Now the interpretation clauses for quantifiers can be stated. Recall that for quantified formulae ALLvB and SOMEvB to be well-formed, B must be of the form Avmfor some name m and v must be a variable not in A. The interpretation clauses follow this construction: ALLvAvmis true for interpretation I iff A is true for every m-variant of I, while SOMEvAvmis true iff A is true for at least one m-variant of I. Again these are intuitively the right conditions: 'Everything [resp. something] is F' is true if and only if Fa is true for all [resp. some] possible values of a.

It is convenient to adopt a little more notation for m-variants. Where I is an interpretation and α is a member of the domain, let  I[mα]  be the m-variant J such that  J(m) = α. Clearly,  I[mα](m) = α, while for every other name n,  I[mα](n) = I(n), and moreover  I[mα](F) = I(F for every predicate symbol F and  I[mα](f) = I(f for every function symbol f of arity greater than 0.

To illustrate, consider the formula  ALLx (Fx IMP Gx).   For this to be true for an interpretation I, it is necessary and sufficient that  Fa IMP Ga  be true for all a-variants of I. That means that for any element α in the domain of I, if a were to refer to α then  Fa IMP Ga  would come out true, which, by the truth table for IMP, is to say if  Fa  would be true then  Ga  would be true. In symbols: for all elements α in the domain,  Fa IMP Ga  is true for  I[aα], meaning that if Fa is true for  I[aα]  then so is Ga. By the evaluation condition for atomic formulae, this means that if  I[aα](a) ∈ I[aα](F then  I[aα](a) ∈ I[aα](G). But  I[aα](a) is just α, and  I[aα]  agrees with I about predicate symbols. So  ALLx(Fx IMP Gx is true for I if and only iff for every object α in the domain, if  αI(F then  αI(G), which is just to say that I(F) is a subset of I(G). Since  ALLx (Fx IMP Gx is used to express the claim that all Fs are Gs, this modelling condition looks right.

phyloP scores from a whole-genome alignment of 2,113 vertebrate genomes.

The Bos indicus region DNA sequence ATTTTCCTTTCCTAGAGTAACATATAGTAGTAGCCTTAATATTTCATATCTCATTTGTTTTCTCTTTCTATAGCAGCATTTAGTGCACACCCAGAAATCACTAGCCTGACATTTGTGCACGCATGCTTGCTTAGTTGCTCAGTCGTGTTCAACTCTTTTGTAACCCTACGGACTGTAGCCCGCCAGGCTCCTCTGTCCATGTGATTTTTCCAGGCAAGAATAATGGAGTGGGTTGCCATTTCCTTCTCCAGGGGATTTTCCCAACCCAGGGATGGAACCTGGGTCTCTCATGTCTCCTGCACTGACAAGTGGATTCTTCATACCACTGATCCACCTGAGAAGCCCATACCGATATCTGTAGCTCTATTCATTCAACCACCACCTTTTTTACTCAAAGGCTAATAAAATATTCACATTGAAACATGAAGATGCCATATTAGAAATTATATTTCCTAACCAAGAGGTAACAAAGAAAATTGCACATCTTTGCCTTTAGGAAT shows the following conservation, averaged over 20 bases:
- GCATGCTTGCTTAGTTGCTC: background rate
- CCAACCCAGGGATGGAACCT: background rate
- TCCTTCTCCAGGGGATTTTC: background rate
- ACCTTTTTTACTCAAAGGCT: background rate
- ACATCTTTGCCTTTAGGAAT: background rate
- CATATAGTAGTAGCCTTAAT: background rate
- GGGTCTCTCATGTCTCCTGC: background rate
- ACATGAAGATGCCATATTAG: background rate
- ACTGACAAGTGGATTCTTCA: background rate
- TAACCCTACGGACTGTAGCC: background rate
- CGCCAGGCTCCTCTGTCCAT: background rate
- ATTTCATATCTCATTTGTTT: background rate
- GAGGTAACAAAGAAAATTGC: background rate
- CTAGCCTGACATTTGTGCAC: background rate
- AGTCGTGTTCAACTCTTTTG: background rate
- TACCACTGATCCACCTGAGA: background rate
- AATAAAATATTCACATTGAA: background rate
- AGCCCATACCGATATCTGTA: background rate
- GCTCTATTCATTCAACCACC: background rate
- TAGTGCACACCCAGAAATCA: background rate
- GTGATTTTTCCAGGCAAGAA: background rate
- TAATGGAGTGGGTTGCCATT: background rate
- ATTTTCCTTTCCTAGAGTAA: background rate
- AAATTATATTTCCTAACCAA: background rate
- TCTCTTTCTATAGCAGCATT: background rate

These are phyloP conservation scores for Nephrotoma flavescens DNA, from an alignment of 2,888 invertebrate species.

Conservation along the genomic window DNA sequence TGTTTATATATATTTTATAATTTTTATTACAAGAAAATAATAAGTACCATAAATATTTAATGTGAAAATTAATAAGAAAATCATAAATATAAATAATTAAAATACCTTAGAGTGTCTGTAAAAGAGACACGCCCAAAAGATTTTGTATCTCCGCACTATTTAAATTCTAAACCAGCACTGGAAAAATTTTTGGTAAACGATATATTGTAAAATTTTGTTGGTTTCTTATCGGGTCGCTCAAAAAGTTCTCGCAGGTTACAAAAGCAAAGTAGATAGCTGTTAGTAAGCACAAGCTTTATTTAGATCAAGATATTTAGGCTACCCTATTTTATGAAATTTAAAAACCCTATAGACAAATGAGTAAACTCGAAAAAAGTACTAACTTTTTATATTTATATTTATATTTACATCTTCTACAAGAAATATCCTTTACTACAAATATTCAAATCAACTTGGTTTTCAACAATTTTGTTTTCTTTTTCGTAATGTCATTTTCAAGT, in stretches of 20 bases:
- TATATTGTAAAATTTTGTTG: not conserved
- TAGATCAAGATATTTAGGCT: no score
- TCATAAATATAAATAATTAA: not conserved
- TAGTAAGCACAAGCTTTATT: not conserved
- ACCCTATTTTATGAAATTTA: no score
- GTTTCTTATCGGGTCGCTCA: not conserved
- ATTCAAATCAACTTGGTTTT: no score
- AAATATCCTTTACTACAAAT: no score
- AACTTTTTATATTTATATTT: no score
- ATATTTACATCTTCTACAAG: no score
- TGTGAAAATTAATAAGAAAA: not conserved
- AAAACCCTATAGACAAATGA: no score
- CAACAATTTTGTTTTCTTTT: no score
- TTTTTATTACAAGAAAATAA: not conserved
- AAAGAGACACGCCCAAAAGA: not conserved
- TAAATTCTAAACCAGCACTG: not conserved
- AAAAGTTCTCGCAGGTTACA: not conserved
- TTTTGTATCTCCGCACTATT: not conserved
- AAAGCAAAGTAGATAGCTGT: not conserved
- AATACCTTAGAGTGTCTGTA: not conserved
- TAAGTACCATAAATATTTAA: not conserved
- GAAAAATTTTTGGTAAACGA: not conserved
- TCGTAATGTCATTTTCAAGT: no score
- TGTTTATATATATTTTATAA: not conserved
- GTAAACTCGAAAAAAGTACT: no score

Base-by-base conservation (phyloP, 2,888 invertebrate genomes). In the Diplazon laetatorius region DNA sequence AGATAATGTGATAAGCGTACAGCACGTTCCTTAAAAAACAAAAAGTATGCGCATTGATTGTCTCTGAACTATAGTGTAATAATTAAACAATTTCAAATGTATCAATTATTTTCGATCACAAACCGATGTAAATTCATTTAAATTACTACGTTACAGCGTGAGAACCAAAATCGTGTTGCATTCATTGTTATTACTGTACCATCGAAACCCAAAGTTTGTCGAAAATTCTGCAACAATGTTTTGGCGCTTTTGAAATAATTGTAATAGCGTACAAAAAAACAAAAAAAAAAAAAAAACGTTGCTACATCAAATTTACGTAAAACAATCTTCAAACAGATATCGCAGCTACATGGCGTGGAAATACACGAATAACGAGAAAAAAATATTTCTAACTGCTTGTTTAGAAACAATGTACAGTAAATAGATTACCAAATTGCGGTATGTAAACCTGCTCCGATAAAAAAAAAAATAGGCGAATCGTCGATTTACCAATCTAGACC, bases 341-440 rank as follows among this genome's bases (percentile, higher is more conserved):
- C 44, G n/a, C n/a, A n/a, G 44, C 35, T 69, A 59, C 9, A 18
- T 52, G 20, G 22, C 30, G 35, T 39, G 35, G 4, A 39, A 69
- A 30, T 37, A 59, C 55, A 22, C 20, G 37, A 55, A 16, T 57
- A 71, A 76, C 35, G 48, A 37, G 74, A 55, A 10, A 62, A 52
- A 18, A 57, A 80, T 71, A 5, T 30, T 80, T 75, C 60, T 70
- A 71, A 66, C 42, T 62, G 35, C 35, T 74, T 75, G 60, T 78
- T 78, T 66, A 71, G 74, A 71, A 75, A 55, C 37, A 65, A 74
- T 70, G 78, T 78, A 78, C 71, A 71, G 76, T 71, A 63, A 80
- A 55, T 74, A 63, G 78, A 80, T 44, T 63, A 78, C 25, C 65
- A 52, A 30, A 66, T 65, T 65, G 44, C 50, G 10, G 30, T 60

As another illustration, consider the formula  ALLx SOMEy Rxy  in an interpretation I whose domain is the natural numbers 0, 1, 2, ... where I(R) is the numerical ordering relation <.  ALLx SOMEy Rxy  then says that there is no biggest number, which should come out true of course. And so it does. Take any two names; they could be the numerals 3 and 7, for instance, but it will be less confusing to let them be arbitrary names like a and b. Perhaps I(a) = 3 and I(b) = 7 anyway, but this is of no significance. Note that the expression  Rxy  is  Rayxaand that  Ray  is  Rabyb. Consider any a-variant of I: say, the one that assigns a the number 42. Let's call that interpretation J. What is the value of  SOMEy Ray  on interpretation J? Well, let interpretation K be just the same as J except that it assigns b a larger number—say, 50. Of course 42 < 50, so  Rab  is true for K. Therefore there exists a b-variant of J for which  Rab  is true, so  SOMEy Ray  is true for J. Clearly a similar argument will work for any other a-variant of I, so by the interpretation clause for universal quantifiers,  ALLx SOMEy Rxy  is true for I.